Simplicity, consistency, and getting out of the way

There are many new methods for deploying web applications in a predictable way, fast, and while having fun. You might forget about system administration, database administion tasks, security updates, etc, if you get used to this.

We will get into details about the coding aspects and the diverse setup options in future articles, but for a quick introduction to how it feels like working this way, read on.

My toolchain for building and deploying simple sites currently includes a static site generator such as Jekyll or HarpJS and a static web hosting service such as GitHub Pages or DivShot.io. For example, for this very site you are reading now, I am using HarpJS and DivShot.io.

Here are the steps involved when I am making an update to the site:

  1. Run the development server, and see the result of changes live as I am updating my code (Markdown, HTML, CSS, etc).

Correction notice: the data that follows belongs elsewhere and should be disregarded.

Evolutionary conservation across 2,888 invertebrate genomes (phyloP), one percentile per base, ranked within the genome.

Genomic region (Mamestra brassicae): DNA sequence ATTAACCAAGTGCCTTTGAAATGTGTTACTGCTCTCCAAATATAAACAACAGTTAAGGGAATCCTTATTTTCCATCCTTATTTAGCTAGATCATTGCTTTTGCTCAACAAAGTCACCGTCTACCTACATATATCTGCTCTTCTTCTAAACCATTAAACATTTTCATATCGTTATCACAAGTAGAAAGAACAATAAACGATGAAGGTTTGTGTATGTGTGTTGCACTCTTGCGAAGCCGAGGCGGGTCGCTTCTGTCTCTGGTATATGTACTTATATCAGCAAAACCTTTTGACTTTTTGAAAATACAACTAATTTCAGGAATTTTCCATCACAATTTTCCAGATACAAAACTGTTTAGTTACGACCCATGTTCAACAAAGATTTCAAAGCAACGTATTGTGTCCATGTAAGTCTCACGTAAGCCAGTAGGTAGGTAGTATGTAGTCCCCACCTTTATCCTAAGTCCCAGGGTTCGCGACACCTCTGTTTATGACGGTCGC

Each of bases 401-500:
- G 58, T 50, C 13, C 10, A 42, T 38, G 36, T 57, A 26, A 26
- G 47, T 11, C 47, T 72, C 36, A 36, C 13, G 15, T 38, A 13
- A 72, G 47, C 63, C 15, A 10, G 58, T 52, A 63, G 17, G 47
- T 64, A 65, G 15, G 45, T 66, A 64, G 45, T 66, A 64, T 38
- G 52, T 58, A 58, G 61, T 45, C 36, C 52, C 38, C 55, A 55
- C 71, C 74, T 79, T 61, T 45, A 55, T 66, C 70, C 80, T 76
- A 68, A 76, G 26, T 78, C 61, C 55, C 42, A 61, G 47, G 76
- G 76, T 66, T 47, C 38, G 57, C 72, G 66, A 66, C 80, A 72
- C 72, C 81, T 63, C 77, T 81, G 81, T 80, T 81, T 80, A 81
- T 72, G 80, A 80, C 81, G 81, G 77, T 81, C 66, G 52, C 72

$ jekyll serve
    (or harp server for HarpJS)

  2. When ready to deploy, run the static HTML generation command. In the case of Jekyll the static HTML code is generated into a subdirectory called _site. With HarpJS the convention is to use a www directory you create yourself.

    $ jekyll build
    (or harp compile -o www for HarpJS)

  3. Finally, run the deployment command, for pushing the updates to my static host, using the DivShot CLI tool which is already installed on my computer:

    $ divshot push production

Period. Simple. Done.
A few minutes later, though I might need to refresh the browser cache to see the updated site, my changes are live for the world.

I have created the following presentation slides on how to get started with static sites, and I use them for a meetup I am currently organizing for people based in the Geneva area. Enjoy!

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